Generally, the conformable retroreflective structures of the present invention include a transparent plasticized polyvinyl chloride film having a first side and a second side; a first transparent polymer layer overlying the first side of the plasticized polyvinyl chloride film; a second transparent polymer layer overlying the second side of the plasticized polyvinyl chloride film; an array of retroreflective cube-corner elements underlying the second transparent polymer layer; and a plasticizer resistant adhesive underlying the array of retroreflective cube-corner elements.

The FIGURE illustrates an embodiment of the present invention. Conformable retroreflective structure 2 includes transparent plasticized polyvinyl chloride film 4. Suitable transparent plasticized vinyl films can be manufactured, for example, by calendaring, extrusion, solvent casting, or other methods known in the art. Polyvinyl chloride film 4 can contain various colorants and performance additives well-known to those of skill in the art. In one embodiment, the film is a calendered film. Calendaring can be an especially useful method due to the flexibility of the calendaring process to compound colorants and performance enhancement additives.

Polyvinyl chloride film 4 is substantially transparent. In some embodiments, Polyvinyl chloride film 4 is substantially transparent to visible light. Polyvinyl chloride film 4 can be either clear or transparently colored. In some embodiments, the polyvinyl chloride film includes a fluorescent dye.

Polyvinyl chloride film 4 can have a thickness, for example, of about 0.001 to about 0.022 inches (about 0.025 to about 0.56 millimeters (mm)) such as about 0.004 to about 0.020 inches (about 0.1 to about 0.51 mm), about 0.004 to about 0.01 inches (about 0.1 to about 0.25 mm), about 0.006 to about 0.01 inches (about 0.15 to about 0.25 mm), or about 0.006 to about 0.018 inches (about 0.15 to about 0.46 mm). The thickness of the base film can be selected based on the flexibility, tear resistance, and color stability desired for any particular application. Furthermore, the selected film thickness of the structure can be selected based on the desired long-term weatherability characteristics of the structure. In general, thinner layers of polyvinyl chloride films are preferred. However, if the vinyl film is too thin, then the structure will lose it conformability because the prism stiffness will dominate. However, a thinner finished product, and therefore a thinner vinyl film, is desirable when improved flexibility and/or raw materials cost are more important. For example, in preferred embodiments, the polyvinyl chloride film has a thickness about 0.004 to about 0.01 inches (about 0.1 to about 0.25 mm), with a preferred range being from 0.004-0.02 inch, including but not limited to e 0.012-0.018 inch, with some possibility that decreased thickness is preferred as color stability of additives improves. The selected thickness can be important as it can affect the ability of the retroreflective structure to conform to a contoured surface. Furthermore, the thickness of the film can affect the long-term weatherability characteristics of the structure. Therefore, the selected thickness of the transparent plasticized polyvinyl chloride film can be determined, for example, based on conformability and weatherability requirements for any particular application.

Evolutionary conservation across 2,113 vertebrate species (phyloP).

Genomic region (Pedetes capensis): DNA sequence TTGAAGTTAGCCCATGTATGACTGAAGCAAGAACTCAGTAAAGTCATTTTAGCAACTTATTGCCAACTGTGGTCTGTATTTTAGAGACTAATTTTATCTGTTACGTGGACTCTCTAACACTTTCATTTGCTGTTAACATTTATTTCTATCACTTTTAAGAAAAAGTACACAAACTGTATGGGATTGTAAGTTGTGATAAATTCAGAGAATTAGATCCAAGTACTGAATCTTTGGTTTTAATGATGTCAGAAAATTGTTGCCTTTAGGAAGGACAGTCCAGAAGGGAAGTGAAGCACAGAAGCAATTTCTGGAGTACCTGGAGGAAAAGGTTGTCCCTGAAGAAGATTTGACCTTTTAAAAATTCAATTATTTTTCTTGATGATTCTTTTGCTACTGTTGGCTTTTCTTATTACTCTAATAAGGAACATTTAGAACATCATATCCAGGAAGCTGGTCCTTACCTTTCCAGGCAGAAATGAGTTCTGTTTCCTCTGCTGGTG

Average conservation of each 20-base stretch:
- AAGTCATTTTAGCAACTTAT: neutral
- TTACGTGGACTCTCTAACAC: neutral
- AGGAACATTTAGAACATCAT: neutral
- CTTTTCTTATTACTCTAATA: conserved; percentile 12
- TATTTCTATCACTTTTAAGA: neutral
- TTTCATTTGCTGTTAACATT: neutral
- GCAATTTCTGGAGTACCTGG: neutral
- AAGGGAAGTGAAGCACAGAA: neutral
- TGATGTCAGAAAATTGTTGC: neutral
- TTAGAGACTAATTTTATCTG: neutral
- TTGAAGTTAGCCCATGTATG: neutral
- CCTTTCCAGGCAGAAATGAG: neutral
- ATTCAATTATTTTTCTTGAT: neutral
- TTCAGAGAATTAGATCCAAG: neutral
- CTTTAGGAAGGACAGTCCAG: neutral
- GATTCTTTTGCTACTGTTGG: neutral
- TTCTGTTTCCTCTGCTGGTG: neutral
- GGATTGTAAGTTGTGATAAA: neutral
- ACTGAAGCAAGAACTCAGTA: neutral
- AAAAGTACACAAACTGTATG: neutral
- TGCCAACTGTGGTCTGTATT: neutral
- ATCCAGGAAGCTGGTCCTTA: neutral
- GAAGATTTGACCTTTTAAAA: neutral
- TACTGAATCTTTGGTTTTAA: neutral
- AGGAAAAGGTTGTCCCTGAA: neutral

The transparent plasticized polyvinyl chloride film has a Shore A hardness, for example, of about 25 to about 60 such as about 30 to about 50, about 30 to about 45, or about 35 to about 40. In one particular embodiment, the transparent plasticized polyvinyl chloride film has a Shore A hardness of about 36. Shore A hardness is a measure of the relative hardness of a material and can be determined with an instrument called a Shore A durometer.